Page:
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Spirits Grounded in the Earth
By Diane M. Houdek
Source: Bringing Home the Word
Published: Sunday, October 13, 2013
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When I was in Italy on pilgrimage, I couldn’t help but be aware of the ground beneath my feet. Our group walked a lot, especially in and around Assisi. As we climbed to the hermitage on Mount Subasio, I discovered several heart-shaped rocks that then I tucked away and brought home. They are among my most cherish mementos of that journey.

In today’s first reading, Naaman, a military general afflicted with leprosy, was persuaded to seek healing from a Hebrew prophet. Throughout the story, Naaman has to overcome a tendency to look down on the Hebrew serving girl who suggests this course of action, and then the mundane command by Elijah to wash in the Jordan River.

Once he’s healed, Naaman wants to give Elijah a gift, but his request is refused. We know Naaman has learned the lesson of humility when he asks for two mule-loads of earth. He regards it as sacred ground from the land of Israel, the promised land.

A superficial reading of this story might suggest that Naaman is something of an oddball, a man with pagan roots who sees some sort of magical properties in this pile of dirt. But there is an unmistakably primal significance to this gesture. The connection between earth and spirit has been unbreakable in our religious life.

In the Gospel story for today, Luke once again shows his readers that sometimes it’s the stranger, the Samaritan, the “sinner” who gets it right while the “religious” people miss the point. Jesus cures ten lepers and sends them off to the temple to have their cures verified, and only the Samaritan returns to say thanks.

Too often we miss the grace that’s right in front of us. In our quest for something other-worldly and spectacular, we overlook the everyday miracles that surround us.

We are rooted, grounded people. We tend to identify with places, with geographical locations, even with bits of earth or bottles of water from sacred places. This is partly because as Catholics we’re a sacramental people. The “stuff,” the matter of the sacraments, is an important part of the rituals: water, bread, oil, touch.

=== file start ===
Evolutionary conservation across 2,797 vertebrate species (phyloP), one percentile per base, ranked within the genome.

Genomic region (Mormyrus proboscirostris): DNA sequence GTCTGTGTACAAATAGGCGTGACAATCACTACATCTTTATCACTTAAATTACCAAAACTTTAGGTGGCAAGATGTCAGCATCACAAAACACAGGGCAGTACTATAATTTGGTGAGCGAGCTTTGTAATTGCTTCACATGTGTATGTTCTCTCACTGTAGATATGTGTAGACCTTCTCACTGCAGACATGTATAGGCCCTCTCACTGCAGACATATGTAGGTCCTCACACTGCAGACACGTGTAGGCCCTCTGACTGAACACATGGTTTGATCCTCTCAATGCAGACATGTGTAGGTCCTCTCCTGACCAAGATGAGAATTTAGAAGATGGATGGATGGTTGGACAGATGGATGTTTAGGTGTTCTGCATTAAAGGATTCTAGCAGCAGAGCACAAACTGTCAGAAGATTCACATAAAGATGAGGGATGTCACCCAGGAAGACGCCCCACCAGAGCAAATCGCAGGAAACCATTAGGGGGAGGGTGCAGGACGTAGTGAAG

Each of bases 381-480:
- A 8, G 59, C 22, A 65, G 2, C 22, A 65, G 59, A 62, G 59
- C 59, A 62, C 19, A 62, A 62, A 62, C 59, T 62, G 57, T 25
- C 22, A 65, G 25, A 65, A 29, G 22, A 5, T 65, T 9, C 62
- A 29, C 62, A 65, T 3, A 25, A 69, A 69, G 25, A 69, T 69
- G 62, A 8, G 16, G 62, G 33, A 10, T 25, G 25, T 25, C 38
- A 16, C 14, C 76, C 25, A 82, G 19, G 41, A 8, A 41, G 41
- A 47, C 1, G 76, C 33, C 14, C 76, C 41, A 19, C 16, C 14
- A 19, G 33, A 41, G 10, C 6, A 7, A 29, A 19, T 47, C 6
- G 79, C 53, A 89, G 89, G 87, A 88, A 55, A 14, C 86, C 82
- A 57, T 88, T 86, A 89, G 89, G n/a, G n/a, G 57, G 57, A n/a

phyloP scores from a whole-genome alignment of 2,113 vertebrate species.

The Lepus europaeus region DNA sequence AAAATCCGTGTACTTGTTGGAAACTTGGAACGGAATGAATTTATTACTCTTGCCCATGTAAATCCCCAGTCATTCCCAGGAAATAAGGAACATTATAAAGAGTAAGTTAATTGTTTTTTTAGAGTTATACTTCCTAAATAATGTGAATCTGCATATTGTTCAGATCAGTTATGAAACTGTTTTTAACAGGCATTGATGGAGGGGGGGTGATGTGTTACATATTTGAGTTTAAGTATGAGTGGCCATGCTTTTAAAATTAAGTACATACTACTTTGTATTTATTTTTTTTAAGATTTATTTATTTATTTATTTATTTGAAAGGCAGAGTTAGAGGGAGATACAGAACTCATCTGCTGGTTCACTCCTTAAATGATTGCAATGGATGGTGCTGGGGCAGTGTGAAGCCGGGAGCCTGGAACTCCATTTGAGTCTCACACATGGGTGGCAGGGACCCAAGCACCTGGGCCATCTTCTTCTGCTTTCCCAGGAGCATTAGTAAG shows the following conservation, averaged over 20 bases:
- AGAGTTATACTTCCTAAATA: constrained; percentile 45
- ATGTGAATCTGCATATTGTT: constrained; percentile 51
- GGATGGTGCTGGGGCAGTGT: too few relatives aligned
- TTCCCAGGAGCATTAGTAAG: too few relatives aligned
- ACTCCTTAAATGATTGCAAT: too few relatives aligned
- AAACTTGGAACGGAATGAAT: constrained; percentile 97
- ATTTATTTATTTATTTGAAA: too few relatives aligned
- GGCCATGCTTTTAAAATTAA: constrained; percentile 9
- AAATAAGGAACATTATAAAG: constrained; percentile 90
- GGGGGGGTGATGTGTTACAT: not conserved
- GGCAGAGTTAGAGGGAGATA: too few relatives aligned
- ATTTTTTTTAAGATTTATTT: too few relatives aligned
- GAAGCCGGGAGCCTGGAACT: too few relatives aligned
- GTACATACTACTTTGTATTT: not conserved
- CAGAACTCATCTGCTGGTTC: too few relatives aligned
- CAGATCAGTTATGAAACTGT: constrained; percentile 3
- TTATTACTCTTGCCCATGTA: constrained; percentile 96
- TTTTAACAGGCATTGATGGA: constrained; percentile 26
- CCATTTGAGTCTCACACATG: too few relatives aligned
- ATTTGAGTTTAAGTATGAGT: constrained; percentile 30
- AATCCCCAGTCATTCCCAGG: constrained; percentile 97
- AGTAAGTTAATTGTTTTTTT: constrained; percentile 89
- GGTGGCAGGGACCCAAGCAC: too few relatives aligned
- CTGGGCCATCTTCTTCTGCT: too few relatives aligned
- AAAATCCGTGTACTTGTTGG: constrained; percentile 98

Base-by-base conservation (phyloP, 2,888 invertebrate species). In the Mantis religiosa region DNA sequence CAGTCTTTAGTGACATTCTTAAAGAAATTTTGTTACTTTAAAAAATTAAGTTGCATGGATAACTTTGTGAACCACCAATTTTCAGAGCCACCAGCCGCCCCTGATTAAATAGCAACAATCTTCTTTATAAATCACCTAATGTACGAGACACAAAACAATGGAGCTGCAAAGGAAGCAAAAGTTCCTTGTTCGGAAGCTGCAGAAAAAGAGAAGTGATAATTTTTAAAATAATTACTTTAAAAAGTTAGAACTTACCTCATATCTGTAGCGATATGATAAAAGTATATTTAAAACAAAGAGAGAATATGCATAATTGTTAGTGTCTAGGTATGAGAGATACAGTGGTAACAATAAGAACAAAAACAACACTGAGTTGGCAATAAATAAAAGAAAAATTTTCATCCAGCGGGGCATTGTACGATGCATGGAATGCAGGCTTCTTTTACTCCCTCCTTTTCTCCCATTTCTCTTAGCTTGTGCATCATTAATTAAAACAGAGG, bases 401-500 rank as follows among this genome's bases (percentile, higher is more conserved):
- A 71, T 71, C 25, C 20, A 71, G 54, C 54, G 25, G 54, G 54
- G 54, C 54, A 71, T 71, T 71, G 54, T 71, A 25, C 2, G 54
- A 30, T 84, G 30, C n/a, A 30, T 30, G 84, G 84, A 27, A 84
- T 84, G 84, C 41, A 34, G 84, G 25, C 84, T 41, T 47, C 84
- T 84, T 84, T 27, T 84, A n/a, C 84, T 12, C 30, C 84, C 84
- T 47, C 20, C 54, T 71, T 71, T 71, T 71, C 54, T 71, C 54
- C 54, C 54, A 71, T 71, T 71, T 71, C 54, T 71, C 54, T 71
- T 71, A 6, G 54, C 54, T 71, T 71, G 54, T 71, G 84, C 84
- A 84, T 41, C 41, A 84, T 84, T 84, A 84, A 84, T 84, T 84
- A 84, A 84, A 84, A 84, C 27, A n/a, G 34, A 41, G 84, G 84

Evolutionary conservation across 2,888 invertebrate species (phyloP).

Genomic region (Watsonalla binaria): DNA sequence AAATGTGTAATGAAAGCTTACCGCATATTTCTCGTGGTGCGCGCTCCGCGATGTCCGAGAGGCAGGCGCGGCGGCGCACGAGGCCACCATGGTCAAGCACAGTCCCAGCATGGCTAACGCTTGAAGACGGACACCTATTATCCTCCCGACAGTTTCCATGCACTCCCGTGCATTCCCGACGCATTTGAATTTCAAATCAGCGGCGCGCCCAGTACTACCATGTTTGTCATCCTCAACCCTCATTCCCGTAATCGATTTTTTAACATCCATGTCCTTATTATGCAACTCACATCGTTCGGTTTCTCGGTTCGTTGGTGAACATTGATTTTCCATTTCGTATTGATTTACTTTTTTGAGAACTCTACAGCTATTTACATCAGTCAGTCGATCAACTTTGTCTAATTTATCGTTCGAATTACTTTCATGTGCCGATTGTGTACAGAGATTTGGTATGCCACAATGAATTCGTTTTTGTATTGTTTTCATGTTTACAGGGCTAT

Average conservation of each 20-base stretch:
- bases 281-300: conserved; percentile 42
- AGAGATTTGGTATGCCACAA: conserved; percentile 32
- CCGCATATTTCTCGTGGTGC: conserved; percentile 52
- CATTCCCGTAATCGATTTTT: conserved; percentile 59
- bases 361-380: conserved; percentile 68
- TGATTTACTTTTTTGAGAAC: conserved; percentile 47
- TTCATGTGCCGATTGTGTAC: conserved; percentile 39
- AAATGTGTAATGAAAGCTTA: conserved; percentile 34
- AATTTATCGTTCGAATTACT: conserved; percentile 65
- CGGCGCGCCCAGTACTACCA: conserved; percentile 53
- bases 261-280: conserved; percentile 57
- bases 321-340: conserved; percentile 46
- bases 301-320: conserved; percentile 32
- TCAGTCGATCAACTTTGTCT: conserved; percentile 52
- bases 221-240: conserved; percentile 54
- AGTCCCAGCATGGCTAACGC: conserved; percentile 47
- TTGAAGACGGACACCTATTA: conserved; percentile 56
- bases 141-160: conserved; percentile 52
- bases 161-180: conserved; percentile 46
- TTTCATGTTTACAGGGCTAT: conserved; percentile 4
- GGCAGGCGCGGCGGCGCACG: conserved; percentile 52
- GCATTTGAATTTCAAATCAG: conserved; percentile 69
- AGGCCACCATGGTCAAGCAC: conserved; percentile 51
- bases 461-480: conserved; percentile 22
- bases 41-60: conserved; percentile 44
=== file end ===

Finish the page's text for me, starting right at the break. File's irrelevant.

At times we over-spiritualize our faith and our religious life. The strong influence of Greek philosophy on the early Christians led them to separate spirit (good) and matter (bad). Centuries of theologians have further intellectualized Christianity. It’s good to have reminders like today’s readings that our faith needs to be grounded in the everyday realities of life.

Setting up a small prayer altar in the home, or even the simple act of lighting candles before mealtime prayers, can be reminders that God is really present with us at all times. And once a routine is established, children are quick to remind us if we forget.

I remember such rituals from my childhood with great fondness and feel a need to return to them today to get out of my head and into celebrating the great gift of faith with my whole being. It need not be anything elaborate: a bowl of holy water by the door, a candle on the table, a picture of someone who made a difference in my journey to God.

These things are ways to remember the God who gave us life, who made us whole, who healed us of the separation that marred human creation after the fall. They remind us that paradise itself was first envisioned as a garden. Christ has redeemed all of creation, and we encounter God’s grace there.

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Denis and Companions: This martyr and patron of France is regarded as the first bishop of Paris. His popularity is due to a series of legends, especially those connecting him with the great abbey church of St. Denis in Paris. He was for a time confused with the writer now called Pseudo-Dionysius. 
<p>The best hypothesis contends that Denis was sent to Gaul from Rome in the third century and beheaded in the persecution under Emperor Valerius in 258. </p><p>According to one of the legends, after he was martyred on Montmartre (literally, "mountain of martyrs") in Paris, he carried his head to a village northeast of the city. St. Genevieve built a basilica over his tomb at the beginning of the sixth century.</p> American Catholic Blog The saints share in God’s glory, for they are God’s new creation through Jesus Christ. This new creation radiates God’s glory, for God fills the saints with his grace. He shares his glory, his divine life, with those who are willing to receive it through the work and person of Jesus Christ.

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